Foreign Policy Blogs

China Blasts U.S. over Torture Report

Photo Credit: Justin Norma, via Flickr

Photo Credit: Justin Norma, via Flickr

On Tuesday, the U.S. Senate Intelligence Committee released its findings of a 6,200 page report detailing a secret CIA program of detention and torture implemented under President George W. Bush. The 449-page executive summary outlines specific methods used by the CIA in attempts at gathering information from suspected Al Qaeda operatives between 2002–08, including the use of sleep deprivation, death threats, waterboarding, and medically unnecessary “rectal feeding.”

While many nations have since condemned the actions outlined in the report, Beijing was one of the more prominent critics. Chinese Foreign Ministry spokesperson Hong Lei was one of the more outspoken critics, stating “China has consistently opposed torture. We believe that the US side should reflect on this, correct its ways and earnestly respect and follow the rules of related international conventions.” The Beijing News dedicated an entire page to details of the report, including a map of where and how torture was carried out. State news agency Xinhua also published an editorial condemning the U.S. for its criticism of China’s human rights record, which says “China is open to dialogues and exchanges with other countries over its human rights issues and welcomes friendly advice and suggestions…In light of this, perhaps the U.S. government should clean up its own backyard first and respect the rights of other countries to resolve their issues by themselves.”

Of course, Beijing has the right to criticize the CIA for its practices, despite its longstanding hypocritical pledge to not interfere in the internal affairs of another country, but criticism coming from a country noted for its own human rights abuses is disingenous. For, despite promises to curb abuses, China has repeatedly been accused of its own acts of torture by international human rights groups and former detainees, including the practice of forced confessions.

Amnesty International has documented “an estimated 500,000 people who are currently enduring punitive detention without charge or trial,” along with “harassment, surveillance, house arrest, and imprisonment of human rights defenders on the rise.” Amnesty notes that the continued repression of certain minority groups, including the Uighurs, Tibetans and Mongolians, as well as Falun Gong practitioners and Christians who practice their religion outside state-sanctioned churches. And in a special report entitled “China’s Trade in Tools of Torture and Repression” released on Sept. 23, 2014, Amnesty International describes cases in which Chinese law enforcement personnel use electric shock equipment and restraints to torture detainees.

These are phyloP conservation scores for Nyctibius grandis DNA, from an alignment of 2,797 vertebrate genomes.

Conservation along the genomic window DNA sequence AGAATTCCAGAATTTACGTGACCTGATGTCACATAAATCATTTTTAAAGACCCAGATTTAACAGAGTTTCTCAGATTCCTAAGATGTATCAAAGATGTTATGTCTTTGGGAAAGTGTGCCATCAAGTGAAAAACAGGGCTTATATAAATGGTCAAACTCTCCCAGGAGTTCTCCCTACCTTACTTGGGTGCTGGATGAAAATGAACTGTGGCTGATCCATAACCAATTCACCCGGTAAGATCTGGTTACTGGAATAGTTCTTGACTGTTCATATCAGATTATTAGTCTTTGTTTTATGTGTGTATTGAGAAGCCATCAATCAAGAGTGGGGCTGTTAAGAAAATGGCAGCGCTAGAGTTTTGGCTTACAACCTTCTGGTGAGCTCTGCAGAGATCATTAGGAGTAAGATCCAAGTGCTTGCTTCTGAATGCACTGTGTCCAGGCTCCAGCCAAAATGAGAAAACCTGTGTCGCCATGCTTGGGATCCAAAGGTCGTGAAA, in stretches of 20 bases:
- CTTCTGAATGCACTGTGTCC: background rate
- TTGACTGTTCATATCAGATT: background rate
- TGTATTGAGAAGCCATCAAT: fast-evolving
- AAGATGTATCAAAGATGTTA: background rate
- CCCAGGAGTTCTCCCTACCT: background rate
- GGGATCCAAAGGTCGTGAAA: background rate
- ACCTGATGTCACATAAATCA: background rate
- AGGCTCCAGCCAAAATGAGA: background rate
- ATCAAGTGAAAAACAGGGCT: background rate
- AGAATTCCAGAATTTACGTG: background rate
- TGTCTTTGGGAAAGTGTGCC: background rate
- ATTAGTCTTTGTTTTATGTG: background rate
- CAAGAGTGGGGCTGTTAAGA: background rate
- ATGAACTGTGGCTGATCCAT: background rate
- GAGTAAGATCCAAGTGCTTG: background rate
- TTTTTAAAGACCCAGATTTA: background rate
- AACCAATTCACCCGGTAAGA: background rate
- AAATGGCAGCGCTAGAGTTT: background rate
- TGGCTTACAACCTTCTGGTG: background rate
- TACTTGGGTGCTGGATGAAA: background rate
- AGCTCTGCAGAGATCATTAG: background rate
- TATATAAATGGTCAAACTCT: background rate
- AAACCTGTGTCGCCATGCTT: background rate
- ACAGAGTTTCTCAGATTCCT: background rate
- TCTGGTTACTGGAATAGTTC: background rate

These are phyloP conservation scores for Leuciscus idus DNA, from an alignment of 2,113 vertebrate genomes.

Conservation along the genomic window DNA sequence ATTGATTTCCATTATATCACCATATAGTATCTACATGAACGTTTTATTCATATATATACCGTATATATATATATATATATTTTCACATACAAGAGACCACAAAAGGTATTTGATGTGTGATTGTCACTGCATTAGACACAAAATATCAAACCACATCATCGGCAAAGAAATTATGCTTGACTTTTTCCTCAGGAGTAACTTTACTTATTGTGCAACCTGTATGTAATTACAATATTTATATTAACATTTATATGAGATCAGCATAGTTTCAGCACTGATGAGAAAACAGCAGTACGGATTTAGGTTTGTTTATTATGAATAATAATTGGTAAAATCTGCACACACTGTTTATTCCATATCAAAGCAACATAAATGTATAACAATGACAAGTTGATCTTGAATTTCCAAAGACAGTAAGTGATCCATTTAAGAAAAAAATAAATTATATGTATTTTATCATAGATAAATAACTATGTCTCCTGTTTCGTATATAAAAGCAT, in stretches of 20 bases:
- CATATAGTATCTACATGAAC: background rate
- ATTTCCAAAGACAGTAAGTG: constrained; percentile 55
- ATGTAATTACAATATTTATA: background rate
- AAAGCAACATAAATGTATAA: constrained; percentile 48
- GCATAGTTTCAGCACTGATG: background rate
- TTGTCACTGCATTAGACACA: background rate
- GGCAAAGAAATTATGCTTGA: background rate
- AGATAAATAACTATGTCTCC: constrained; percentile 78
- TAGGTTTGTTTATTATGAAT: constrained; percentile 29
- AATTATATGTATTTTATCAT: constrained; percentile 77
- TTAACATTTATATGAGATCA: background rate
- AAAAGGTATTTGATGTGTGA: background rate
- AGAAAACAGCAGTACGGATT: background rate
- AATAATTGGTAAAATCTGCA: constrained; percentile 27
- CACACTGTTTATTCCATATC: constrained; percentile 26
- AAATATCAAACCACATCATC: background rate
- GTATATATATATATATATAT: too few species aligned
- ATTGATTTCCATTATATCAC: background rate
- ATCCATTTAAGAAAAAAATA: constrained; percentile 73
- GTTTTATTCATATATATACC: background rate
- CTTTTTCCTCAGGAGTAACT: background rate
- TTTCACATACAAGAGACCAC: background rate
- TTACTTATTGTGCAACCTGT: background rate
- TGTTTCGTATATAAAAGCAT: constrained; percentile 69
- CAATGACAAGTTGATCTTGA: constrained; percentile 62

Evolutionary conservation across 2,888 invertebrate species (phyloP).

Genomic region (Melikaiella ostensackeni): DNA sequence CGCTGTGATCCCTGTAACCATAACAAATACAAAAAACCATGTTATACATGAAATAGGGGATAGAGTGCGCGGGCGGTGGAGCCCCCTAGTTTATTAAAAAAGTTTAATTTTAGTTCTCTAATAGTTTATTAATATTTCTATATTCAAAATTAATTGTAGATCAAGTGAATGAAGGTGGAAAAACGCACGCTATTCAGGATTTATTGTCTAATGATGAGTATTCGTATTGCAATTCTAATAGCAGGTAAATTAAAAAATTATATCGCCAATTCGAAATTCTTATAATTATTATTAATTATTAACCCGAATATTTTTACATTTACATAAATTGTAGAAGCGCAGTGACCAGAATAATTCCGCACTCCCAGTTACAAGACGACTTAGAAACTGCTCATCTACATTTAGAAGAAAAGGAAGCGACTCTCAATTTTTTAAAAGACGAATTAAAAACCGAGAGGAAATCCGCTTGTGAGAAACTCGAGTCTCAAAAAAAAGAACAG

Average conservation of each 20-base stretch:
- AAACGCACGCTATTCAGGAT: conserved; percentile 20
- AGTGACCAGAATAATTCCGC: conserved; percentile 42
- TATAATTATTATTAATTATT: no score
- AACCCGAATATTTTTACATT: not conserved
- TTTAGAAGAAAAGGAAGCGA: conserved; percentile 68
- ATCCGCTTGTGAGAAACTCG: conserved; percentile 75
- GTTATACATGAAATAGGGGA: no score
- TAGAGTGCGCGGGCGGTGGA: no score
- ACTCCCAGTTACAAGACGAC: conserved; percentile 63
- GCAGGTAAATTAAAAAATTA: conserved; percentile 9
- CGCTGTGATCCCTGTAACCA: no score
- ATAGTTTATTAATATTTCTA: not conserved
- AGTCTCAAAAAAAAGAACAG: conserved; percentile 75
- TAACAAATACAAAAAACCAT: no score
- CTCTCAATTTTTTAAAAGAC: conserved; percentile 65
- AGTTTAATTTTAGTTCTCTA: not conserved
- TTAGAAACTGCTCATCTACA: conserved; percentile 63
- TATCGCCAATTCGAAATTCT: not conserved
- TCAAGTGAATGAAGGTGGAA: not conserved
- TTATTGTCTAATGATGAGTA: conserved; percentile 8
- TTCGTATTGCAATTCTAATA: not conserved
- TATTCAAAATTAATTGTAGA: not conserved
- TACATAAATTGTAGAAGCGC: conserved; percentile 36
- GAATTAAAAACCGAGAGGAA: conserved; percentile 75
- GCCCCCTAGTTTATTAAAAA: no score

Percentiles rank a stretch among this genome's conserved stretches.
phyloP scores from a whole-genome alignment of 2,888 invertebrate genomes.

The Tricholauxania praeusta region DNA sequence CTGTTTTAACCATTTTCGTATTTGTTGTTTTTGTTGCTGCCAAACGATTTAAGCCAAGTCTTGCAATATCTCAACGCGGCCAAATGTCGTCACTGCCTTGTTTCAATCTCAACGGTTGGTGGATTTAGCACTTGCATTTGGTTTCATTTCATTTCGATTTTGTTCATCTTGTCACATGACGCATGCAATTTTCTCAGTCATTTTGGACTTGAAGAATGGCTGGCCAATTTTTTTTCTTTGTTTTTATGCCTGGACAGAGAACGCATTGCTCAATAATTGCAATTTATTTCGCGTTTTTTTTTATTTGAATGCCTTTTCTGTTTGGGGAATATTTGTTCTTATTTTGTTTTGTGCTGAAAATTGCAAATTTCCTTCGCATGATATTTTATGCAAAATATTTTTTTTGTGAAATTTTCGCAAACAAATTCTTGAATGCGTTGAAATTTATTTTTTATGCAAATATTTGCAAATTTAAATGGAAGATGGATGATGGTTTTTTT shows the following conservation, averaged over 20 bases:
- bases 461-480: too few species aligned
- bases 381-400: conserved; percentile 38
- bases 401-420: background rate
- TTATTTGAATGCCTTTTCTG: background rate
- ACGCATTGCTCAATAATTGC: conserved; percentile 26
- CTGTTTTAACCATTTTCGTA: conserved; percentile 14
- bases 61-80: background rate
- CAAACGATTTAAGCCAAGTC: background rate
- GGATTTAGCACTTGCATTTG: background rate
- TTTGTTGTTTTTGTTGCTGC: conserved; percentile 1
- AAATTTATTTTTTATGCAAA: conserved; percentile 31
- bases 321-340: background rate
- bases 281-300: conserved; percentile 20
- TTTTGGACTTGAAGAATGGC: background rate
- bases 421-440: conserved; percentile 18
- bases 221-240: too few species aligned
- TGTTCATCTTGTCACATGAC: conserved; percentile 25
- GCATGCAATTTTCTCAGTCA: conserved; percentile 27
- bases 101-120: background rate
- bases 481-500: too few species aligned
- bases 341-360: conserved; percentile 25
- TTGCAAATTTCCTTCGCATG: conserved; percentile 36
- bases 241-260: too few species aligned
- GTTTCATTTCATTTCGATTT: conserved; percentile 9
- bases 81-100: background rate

Since both the U.S. and China are signatories, along with 154 other states, of the 30-year old Convention Against Torture and Cruel, Inhuman and Degrading Treatment, perhaps now is the time for the leading executioner in the world to step up on the international stage and submit its own detailed findings on the human rights abuses undertaken in its own country. This is in no way an effort to detract, diminish or shift blame away from the inhumane treatment practiced by the CIA, but merely to build on the momentum gained from the release of the Senate Intelligence Committee report. While Beijing has acknowledged the problem of torture by implementing legal reforms to outlaw forced confessions, the international community would be especially interested in how effective these reforms have been to date. After all, as Mao Zedong once said, “To investigate a problem is, indeed, to solve it.”



Gary Sands

Gary Sands is a Senior Analyst at Wikistrat, a crowdsourced consultancy, and a Director at Highway West Capital Advisors, a venture capital, project finance and political risk advisory. He has contributed a number of op-eds for Forbes, U.S. News and World Report, Newsweek, Washington Times, The Diplomat, The National Interest, International Policy Digest, Asia Times, EurasiaNet, Eurasia Review, Indo-Pacific Review, the South China Morning Post, and the Global Times. He was previously employed in lending and advisory roles at Shell Capital, ABB Structured Finance, and the U.S. Overseas Private Investment Corporation. He earned his Masters of Business Administration in International Business from the George Washington University in Washington, D.C. and a Bachelor of Science in Finance at the University of Connecticut in Storrs, Connecticut. He spent six years in Shanghai from 2006-2012, four years in Rio de Janeiro, and is currently based in Ho Chi Minh City, Vietnam. [email protected]